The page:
The construction costs are coming from the Federal Transit Administration’s cost estimate guidelines, but the city has not revealed how it arrived at the $1.4 billion figure, or the $30 billion figure. At a City Council oversight hearing last spring, councilmembers whose districts overlap with the BQX route asked in vain. (At that hearing, the EDC did note that the $2.7 billion overall cost and the $1.4 billion value capture figure were “conservative.”)

The renewed timeline lists a potential BQX construction start date as January 2024 and an estimated completion as June 2029. First, an environmental review process and Uniform Land Use Review Procedure must be completed prior to the NYC Council making a decision on the BQX’s future.

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  1. Looks like a version of corporate welfare, this time instead for newly minted rich Greenpointers.

    Th east river ferries, used by the rich mainly are heavily subsided to the tune of $7 a ride unlike mass transit which gets a fraction. This is another billion dollar subsided SOP to the rich.

    If they want to build the BQX let the rich pay the unsubsidized fare and give lower income riders discounts like seniors get on the mass transit.

  2. With apologies to Tennessee Williams.
    it’s no joke Stella: A Streetcar Named DeBlasio is what we Desire
    – and what we need.

    The BQX will link rapidly growing neighborhoods on the Queens and Brooklyn waterfront, and support that growth.
    It will increase mobility and decrease air pollution, as it helps to relieve subway congestion.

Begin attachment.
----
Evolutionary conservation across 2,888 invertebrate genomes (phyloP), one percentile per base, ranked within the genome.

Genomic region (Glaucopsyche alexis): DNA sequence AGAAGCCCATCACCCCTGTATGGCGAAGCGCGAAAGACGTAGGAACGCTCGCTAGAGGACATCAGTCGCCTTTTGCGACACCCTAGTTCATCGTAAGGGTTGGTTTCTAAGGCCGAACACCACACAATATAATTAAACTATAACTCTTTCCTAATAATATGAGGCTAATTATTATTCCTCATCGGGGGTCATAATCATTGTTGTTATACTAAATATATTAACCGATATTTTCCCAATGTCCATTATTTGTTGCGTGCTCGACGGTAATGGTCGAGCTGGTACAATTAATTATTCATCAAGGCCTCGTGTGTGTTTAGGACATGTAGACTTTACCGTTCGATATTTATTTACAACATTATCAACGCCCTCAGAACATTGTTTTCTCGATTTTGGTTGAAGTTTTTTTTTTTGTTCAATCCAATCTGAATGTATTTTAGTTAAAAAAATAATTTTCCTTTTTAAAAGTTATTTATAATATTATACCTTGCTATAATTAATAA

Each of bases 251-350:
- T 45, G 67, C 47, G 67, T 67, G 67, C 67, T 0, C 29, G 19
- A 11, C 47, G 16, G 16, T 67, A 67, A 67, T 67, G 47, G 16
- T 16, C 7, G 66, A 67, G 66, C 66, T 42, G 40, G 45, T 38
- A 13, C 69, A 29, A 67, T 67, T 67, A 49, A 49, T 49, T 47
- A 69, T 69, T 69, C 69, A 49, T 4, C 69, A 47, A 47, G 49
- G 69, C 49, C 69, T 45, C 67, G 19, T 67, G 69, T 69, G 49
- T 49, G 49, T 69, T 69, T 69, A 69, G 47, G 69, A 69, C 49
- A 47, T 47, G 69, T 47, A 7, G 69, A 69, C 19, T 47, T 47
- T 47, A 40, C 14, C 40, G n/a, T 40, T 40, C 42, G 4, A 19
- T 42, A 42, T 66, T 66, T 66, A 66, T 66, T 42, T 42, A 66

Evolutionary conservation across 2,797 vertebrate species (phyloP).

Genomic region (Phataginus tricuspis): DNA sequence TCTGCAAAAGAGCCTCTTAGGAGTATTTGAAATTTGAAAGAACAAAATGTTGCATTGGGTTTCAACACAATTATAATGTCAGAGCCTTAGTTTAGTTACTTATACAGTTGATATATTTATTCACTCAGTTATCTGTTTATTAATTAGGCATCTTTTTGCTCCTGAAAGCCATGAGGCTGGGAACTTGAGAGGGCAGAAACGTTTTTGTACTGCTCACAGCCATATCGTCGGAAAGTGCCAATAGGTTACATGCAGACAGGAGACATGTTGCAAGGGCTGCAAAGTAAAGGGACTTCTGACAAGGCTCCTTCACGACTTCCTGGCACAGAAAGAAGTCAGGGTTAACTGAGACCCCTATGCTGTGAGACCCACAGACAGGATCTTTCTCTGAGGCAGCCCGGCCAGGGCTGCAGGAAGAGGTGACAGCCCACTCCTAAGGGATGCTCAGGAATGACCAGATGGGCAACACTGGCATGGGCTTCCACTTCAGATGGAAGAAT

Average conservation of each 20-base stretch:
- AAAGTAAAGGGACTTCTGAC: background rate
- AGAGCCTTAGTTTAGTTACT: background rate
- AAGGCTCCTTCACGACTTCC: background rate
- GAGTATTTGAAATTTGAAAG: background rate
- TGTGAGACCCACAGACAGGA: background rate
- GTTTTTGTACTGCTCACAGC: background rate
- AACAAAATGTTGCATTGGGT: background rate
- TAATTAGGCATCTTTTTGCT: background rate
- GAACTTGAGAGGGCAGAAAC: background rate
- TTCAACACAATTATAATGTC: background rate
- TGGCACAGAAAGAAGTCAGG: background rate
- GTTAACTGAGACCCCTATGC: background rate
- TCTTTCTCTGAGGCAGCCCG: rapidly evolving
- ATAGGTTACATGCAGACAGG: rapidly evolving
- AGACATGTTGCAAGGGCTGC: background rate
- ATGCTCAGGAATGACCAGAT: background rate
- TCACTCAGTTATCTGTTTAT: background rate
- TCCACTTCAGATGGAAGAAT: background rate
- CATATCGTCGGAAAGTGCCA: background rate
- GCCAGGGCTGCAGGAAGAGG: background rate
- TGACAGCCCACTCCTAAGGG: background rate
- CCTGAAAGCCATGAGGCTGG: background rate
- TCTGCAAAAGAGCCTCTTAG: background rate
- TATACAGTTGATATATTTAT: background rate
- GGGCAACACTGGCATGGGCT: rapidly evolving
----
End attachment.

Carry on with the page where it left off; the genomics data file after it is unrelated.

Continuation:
It will create a new easy-to-access bridge betweens Greenpoint & Long Island City that will accommodate both bikes and pedestrians across Newtown Creek.
    The low level streetcar access design will be especially useful for the elderly and disabled, or simply moms & dads with strollers.
    The BQX is good for our communities, it’s good for our City,
    it’s good for our businesses & manufacturers,
    it’s good for our entertainment and retail sectors,
    it’s good for tourism
    ….and it’s great for residents.
    While it is true that that waterfront is increasingly sprouting high-end building development, there are still considerable middle class and poorer residents & work places along the entire route, including several under-served NYCHA projects.
    For far too long the NYC transit system has been Manhattan-centered, with resources devoted to that narrow goal. It’s way past time time to recognize and better link our rapidly growing outer borough centers of residence, commerce and entertainment.
    Fostering new infrastructure to support the Queens and Brooklyn waterfronts will lift up these boroughs with greater tax revenue, job opportunities and prosperity. It will be a win for the City as a whole, and a template for similar future outer-borough infrastructure expansions & investments. We can’t wait decades for far more expensive options like the Second Avenue subway. We need to seize the day, and the future, with infrastructure opportunities like the BQX.